This article is contributed. See the original author and article here.
This article is the third installment of a series on SAP BAPI transactions in BizTalk.
In SAP BAPI Transactions Walkthrough, an orchestration receives a number of BAPI transaction requests one at a time. In the second post, Debatching SAP BAPI Transactions, the same orchestration is modified to accommodate messages containing a potentially large number of BAPI transaction requests; these messages are debatched by using an in-orchestration receive pipeline to create the BAPI transaction messages sent to the SAP server.
A common point between these two previous setups is that the BAPI transactions are sent serially, and the responses from the SAP server are received in the same order. The next variation, presented here, corresponds to a situation where neither constraint is required: BAPI transactions can processed concurrently, and responses do not need a specific order. To this end, we implement the Scatter-Gather pattern. In the new design, a parent orchestration starts a separate child orchestration instance for each BAPI transaction, and a self-correlating port is used for getting the responses back. The child orchestration implements a variation of the Content-Based Router pattern whereby message content determines subsequent BAPI actions and connection states.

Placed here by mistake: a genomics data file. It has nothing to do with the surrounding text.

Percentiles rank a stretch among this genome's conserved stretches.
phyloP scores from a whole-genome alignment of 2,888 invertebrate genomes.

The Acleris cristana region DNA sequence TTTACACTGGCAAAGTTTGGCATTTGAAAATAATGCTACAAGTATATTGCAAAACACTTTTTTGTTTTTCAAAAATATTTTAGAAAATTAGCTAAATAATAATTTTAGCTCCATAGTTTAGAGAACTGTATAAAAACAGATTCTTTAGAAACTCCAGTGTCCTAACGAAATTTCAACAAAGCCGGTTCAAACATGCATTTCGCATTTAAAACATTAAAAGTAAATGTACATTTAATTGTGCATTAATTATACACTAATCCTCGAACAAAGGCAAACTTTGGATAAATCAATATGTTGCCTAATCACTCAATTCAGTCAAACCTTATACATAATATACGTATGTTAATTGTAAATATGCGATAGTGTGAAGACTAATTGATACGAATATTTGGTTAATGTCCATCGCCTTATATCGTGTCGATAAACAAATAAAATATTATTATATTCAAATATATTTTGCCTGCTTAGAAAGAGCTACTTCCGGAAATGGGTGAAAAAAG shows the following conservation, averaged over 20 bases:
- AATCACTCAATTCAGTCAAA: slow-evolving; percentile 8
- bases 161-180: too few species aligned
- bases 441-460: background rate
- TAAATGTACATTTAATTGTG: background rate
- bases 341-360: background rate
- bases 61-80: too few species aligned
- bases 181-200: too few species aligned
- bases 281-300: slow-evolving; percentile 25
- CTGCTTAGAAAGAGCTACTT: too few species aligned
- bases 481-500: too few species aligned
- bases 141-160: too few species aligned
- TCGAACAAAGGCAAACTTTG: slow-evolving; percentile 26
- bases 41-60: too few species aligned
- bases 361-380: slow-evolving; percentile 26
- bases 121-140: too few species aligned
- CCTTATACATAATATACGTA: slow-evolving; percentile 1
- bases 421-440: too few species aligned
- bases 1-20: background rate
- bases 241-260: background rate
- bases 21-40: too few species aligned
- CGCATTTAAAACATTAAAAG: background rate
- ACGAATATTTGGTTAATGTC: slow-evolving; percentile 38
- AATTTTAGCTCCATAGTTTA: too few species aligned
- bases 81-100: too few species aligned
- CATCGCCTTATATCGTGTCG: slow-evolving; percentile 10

As explained in Run BAPI Transactions in SAP using BizTalk Server, the message context property Microsoft.Adapters.SAP.BiztalkPropertySchema.ConnectionState is used to map a BAPI transaction to a Logical Unit of Work (LUW) on the SAP server side. So, the first transaction has this property set to “OPEN”, subsequent transactions then use “REUSE”, and the last transactions have either “CLOSE” or “ABORT”.
To delve a little into the BizTalk internals at a high-level, a series of transaction messages (i.e. OPEN-REUSE-REUSE-…-CLOSE) requires the same connection for outbound communication with the SAP server, and this connection is mapped to an LUW on the SAP server side by interchange id and send port id. In our current scenario, debatched messages share the same interchange ids which get propagated throughout the process, and the created BAPI transactions are sent from the same send port, so they can be grouped in the same LUW. In layman’s term, for BAPI transactions to be in the same LUW, (from OPEN to CLOSE/ABORT) they need to come from the same “place” (the interchange id) and to be sent out to the same “destination” (the send port) with the same route (the “session”).